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Concerns heighten as Ramaphosa readies to sign NHI Bill into law

Image of Cyril Ramaphosa

President Cyril Ramaphosa

14th May 2024

By: Thabi Shomolekae

Creamer Media Senior Writer

     

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Business and political parties have expressed disappointment with President Cyril Ramphosa’s announcement that he will, on Wednesday, sign into law the controversial National Health Insurance (NHI) Bill.

On Monday, Ramaphosa announced that he would publicly sign the Bill, which government hoped to use to achieve universal coverage for health services and, through this, overcome socioeconomic imbalances and past inequities.

Business Unity South Africa (Busa) said it was deeply concerned by the announcement, given the Bill’s many “substantive and procedural constitutional flaws”.

“We fully support the objective of universal health coverage, however, the NHI Bill in its current form is unworkable, unaffordable, and not in line with the Constitution,” said Busa CEO Cas Coovadia.

Busa believes that the legislation, in its current form, is “unimplementable and damaging” to the country’s healthcare sector, to the economy more broadly and to investor confidence. 

“What is especially troubling is that the President is proceeding with the Bill despite extensive constructive inputs made by a wide range of stakeholders, including doctors and healthcare professionals, civil society, public sector unions, academics and business,” Coovadia said.

He explained that the consequence was that this version of the Bill would “hamper, rather than promote”, access to quality healthcare for all citizens.

He said Busa would pay close attention to the President’s announcement on Wednesday, and consider its options. 

“Our subsequent actions will be guided by our belief that it is essential that we get the NHI right through all means still at our disposal, including appropriate legal interventions, so that the legislation that is finally implemented is in the best interest of our country, and all her people, for generations to come,” said Coovadia. 

The South African Health Professionals Collaboration (SAHPC), also expressed its disappointment and concern following the announcement.

The SAHPC has made many submissions and had engagement in the NHI parliamentary process, in December, and has urged the President to refer the Bill back to Parliament on the grounds that it is unconstitutional and not in the best interest of patients and citizens. SAHPC said its input and insights were ignored.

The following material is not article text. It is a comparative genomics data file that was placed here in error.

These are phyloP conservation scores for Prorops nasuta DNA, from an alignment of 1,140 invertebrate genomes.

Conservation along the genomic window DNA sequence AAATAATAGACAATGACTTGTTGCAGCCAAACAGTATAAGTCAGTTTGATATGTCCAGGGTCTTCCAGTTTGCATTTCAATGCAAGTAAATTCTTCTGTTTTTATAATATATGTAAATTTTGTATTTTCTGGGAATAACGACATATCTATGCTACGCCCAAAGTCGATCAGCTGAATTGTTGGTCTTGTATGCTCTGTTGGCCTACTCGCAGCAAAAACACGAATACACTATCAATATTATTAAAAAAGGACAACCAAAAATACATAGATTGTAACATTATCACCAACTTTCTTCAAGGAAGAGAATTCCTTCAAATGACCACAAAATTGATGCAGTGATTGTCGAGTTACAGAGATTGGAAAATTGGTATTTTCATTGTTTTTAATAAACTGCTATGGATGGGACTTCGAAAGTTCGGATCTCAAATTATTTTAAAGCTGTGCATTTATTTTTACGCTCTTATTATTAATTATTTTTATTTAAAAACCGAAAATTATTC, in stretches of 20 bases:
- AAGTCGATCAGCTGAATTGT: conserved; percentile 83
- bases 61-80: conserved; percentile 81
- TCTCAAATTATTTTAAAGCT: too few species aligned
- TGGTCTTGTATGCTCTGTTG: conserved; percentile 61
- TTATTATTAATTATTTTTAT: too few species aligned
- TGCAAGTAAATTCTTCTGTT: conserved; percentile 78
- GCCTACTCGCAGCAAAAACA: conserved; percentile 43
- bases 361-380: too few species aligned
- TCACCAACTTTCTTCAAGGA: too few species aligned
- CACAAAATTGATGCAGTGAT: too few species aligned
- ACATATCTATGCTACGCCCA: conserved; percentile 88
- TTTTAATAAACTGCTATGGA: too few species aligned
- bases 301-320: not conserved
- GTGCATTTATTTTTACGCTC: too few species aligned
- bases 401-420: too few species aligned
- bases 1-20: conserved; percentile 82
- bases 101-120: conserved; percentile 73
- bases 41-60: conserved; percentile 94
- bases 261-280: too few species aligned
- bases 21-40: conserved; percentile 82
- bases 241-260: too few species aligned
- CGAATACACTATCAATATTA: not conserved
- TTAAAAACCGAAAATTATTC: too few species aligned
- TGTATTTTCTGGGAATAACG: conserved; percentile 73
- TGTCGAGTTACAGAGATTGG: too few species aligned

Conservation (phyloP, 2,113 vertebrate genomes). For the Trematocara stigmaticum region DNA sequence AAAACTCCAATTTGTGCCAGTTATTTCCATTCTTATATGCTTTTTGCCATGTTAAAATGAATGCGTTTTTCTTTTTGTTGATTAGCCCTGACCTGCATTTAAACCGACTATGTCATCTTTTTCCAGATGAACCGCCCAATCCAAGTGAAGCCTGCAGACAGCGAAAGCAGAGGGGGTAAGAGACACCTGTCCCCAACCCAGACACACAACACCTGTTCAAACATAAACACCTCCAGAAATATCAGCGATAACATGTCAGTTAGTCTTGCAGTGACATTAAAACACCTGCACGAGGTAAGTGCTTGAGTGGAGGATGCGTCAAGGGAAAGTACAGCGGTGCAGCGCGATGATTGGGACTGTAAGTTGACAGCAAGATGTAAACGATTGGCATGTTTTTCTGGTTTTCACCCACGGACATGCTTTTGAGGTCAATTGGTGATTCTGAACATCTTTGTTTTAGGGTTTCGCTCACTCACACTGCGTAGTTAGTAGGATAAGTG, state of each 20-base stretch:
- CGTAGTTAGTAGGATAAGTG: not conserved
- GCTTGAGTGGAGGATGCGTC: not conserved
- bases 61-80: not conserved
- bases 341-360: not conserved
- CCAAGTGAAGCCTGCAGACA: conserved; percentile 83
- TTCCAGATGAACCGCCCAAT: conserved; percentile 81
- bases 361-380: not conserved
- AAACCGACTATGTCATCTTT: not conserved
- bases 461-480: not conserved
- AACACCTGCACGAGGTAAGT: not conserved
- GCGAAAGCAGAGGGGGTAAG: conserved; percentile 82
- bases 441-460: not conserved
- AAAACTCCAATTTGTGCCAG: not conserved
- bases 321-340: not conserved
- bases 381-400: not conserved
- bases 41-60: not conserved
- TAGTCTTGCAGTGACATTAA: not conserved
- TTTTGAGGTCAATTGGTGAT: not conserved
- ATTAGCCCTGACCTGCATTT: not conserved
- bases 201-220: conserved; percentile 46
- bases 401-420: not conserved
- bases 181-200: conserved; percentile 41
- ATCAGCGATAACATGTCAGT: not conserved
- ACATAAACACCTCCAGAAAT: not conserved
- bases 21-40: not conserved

SAPHC also believes its members’ concerns and recommendations throughout the parliamentary process were systematically ignored, raising serious questions about the fairness and effectiveness of the democratic process. 

SAHPC members highlighted that they had consistently advocated for policies that prioritised the wellbeing of patients and ensured the sustainability of the country’s healthcare system.

The SAHPC said its members’ disappointment stemmed not only from the disregard for their expertise but also from the potential consequences the “unworkable” Bill may inflict on the healthcare landscape.

"Our members have made submissions at every stage of the legislative process, dating back to the release of the Green Paper in 2011.  It is disheartening to see our efforts to contribute to a more robust, workable and patient-centric healthcare system being ignored.  Where we are now is unprecedented, and we believe that the NHI, in its current form will reverse, rather than progress, equitable, quality healthcare in South Africa.  We have no doubt that the NHI Bill will be challenged in the courts, and we are currently exploring all our options in this regard,” said SAHPC spokesperson Dr. Simon Strachan.

Meanwhile, ActionSA said it was disappointed that Ramaphosa had ignored the plea to avoid signing the Bill into law, in order to “avoid State capture 2.0”.

ActionSA Team Fix South Africa member Dr Kgosi Letlape said that while the NHI was well-intentioned to address healthcare inequality in South Africa, in its current form, it would open the health system to “corruption” as was seen during the Covid-19 pandemic when billions were lost through personal protective equipment and related corruption.        

Letlape highlighted that the NHI proposal was “ill-conceived” and was adamant it would not address the shortcomings of the healthcare system in South Africa but present itself as a third tier in addition to the public and private healthcare.

“This will open up a loophole to budgetary irregularities that will enable corruption and collapse the healthcare system even further,” he added.

He noted the State had “consistently proven unable” to manage money or complex systems, as witnessed at Eskom, Transnet and South African Social Security Agency, saying the creation of another “healthcare behemoth” will do little to address healthcare but instead open up the industry to State capture and abuse. 

Letlape said the greatest problem in the country’s healthcare system was not funding, but rather money lost through corruption and mismanagement.

Democratic Alliance leader John Steenhuisen said the Bill presented an “existential risk” to South Africa’s public and private healthcare systems and that it would impose an “unbearable” new tax burden on citizens.

Edited by Sashnee Moodley
Senior Deputy Editor Polity and Multimedia

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